Soon after Charlie’s sixth birthday, the family’s situation reached a new crisis. Hannah became ill – it is not certain with what, but Chaplin recalls that she suffered from acute headaches. On 29 June she was admitted to the Lambeth Infirmary, where she .stayed until the end of July. On 1 July Sydney was taken into Lambeth Workhouse, and four days later placed in the West Norwood Schools, which accommodated the infant poor of Lambeth.
In September Hannah was again taken into the Infirmary, and Sydney and Charlie, now eleven and seven, were admitted to the workhouse, ‘owing to the absence of their father and the destitution and illness of their mother’’. Charles Chaplin Senior was traced and reluctantly appeared before the District Relief Committee. Somewhat heartlessly, he told them that while he was willing to take Charlie, he would not accept responsibility for Sydney, who was born illegitimate.
The Committee retorted that since Chaplin had married the boy’s mother, he was now legally liable for Sydney’s maintenance. At this stage, however, Hannah intervened to reject the idea of the boys living with their father as wholly repugnant, since he was living with another woman. Charles was not slow to point out her own adultery. No doubt somewhat bewildered by the family bickering, the Relief Committee decided that it was desirable to keep the boys together and that the best solution would be to place them in the Central London District Poor Law School at Hanwell.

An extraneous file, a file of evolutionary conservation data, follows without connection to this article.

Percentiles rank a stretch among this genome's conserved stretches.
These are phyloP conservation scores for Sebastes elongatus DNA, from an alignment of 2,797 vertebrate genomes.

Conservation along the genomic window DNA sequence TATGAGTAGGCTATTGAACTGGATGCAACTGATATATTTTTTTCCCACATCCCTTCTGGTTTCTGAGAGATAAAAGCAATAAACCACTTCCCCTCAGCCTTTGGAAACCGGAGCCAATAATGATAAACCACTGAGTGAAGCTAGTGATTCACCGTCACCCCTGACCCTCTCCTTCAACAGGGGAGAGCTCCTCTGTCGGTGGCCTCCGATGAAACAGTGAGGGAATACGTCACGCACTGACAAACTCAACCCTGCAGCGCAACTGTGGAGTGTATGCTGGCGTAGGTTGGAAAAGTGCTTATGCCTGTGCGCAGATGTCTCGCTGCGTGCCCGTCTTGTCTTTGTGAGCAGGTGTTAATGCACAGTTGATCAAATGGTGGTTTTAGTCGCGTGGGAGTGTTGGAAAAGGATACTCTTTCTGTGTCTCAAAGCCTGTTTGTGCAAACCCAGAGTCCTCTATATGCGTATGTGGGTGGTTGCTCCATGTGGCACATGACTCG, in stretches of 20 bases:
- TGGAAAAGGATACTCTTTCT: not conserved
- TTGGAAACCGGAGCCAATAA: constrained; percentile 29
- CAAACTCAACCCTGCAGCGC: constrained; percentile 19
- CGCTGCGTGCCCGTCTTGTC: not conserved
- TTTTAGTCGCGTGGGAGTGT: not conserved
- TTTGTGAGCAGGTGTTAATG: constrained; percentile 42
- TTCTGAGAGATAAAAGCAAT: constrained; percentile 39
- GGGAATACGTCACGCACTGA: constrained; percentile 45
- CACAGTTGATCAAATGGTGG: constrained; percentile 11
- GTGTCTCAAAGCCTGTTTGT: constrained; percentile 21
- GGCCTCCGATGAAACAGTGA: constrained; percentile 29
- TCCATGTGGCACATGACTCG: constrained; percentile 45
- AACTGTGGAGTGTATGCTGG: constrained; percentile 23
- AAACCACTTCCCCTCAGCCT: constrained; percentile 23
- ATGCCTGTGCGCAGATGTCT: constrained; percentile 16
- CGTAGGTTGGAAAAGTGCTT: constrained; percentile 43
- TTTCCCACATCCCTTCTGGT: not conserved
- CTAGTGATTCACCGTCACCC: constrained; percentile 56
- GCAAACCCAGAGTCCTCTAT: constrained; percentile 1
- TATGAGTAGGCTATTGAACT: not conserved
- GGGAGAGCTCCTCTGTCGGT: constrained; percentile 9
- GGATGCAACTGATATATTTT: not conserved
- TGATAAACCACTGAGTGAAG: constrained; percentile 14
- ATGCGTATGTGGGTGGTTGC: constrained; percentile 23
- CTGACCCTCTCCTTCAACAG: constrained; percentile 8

From his incredible hardship in his earlier years to the famous persona we all know today as the iconic Chaplin; Chaplin’s dramatic ‘rags to riches’ story is an extraordinary tale of determination and ambition. In our next series of blogs, we’ll be exploring Chaplin’s later years looking at howhe attracted attention as a young performer, and track the route he took to stardom in America.
We’ll also be sharing Chaplin trivia acorss our social channels so don’t forget to follow us on Twitter, Facebook and Instagram to find out more about Chaplin, and other famous silent stars.
 Glenn Mitchell, op.cit. cites an intriguing ‘personal ad’ in The Entr’acte of 29 January 1887: ‘To Charles Chaplin – send address to “L.H.”, 56 Darwin Street, Old Kent Road, Very ill’. If ‘L.H.’ was Hannah, it may be that the irregularities of the Chaplin marriage had begun before the birth of Charles Junior
Exclusive extract from David Robinson’s new Biography
Charlie Chaplin is still known as the world’s most famous film star. Despite his huge success in the movies, Chaplin came from difficult beginnings. In our first blog, we looked at his childhood in workhouses, where Charlie and his stepbrother Sydney had to fend for themselves during their early adolescent years. In this extract, we look at how Charlie and Sydney coped in this ever-changing environment, and how both boys went on to become entertainers. Unlike his earlier childhood days, luck began to shine on Chaplin. Read on to find out more.